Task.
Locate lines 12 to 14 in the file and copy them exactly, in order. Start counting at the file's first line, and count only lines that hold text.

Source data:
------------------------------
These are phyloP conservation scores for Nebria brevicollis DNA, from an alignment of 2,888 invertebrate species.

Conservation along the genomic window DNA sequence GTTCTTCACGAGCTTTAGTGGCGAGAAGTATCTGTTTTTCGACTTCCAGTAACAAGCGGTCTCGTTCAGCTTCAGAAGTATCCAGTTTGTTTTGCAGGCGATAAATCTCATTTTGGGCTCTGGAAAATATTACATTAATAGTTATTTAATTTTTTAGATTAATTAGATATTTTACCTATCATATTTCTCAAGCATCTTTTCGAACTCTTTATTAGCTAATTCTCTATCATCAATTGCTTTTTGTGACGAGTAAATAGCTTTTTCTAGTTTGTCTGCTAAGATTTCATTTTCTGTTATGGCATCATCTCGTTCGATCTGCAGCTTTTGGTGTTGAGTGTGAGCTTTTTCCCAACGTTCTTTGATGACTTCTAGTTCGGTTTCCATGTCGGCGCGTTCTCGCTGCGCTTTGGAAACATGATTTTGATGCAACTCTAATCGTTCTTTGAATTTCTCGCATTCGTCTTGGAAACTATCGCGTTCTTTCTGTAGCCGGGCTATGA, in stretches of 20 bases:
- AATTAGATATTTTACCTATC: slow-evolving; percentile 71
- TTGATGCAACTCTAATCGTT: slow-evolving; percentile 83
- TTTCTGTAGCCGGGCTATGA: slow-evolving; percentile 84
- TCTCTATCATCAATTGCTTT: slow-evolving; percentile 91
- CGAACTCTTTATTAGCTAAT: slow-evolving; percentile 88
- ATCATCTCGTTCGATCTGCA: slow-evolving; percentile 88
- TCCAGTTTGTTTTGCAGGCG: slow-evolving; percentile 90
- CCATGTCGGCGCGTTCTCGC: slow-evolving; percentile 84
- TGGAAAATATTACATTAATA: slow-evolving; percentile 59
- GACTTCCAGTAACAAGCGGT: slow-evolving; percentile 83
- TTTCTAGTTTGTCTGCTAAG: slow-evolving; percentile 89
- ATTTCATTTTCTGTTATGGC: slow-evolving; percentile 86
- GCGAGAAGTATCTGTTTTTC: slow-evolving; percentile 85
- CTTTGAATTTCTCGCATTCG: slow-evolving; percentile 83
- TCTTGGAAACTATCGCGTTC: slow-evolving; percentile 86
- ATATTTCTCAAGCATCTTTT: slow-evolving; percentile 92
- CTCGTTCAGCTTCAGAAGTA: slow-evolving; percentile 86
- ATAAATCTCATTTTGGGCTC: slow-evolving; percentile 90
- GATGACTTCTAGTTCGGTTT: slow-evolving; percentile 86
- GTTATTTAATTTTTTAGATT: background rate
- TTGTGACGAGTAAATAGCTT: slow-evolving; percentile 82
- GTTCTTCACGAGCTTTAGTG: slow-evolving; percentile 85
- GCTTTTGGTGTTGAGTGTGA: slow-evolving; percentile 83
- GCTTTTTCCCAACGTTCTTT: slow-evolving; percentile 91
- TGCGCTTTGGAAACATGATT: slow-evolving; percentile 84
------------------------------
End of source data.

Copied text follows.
- GACTTCCAGTAACAAGCGGT: slow-evolving; percentile 83
- TTTCTAGTTTGTCTGCTAAG: slow-evolving; percentile 89
- ATTTCATTTTCTGTTATGGC: slow-evolving; percentile 86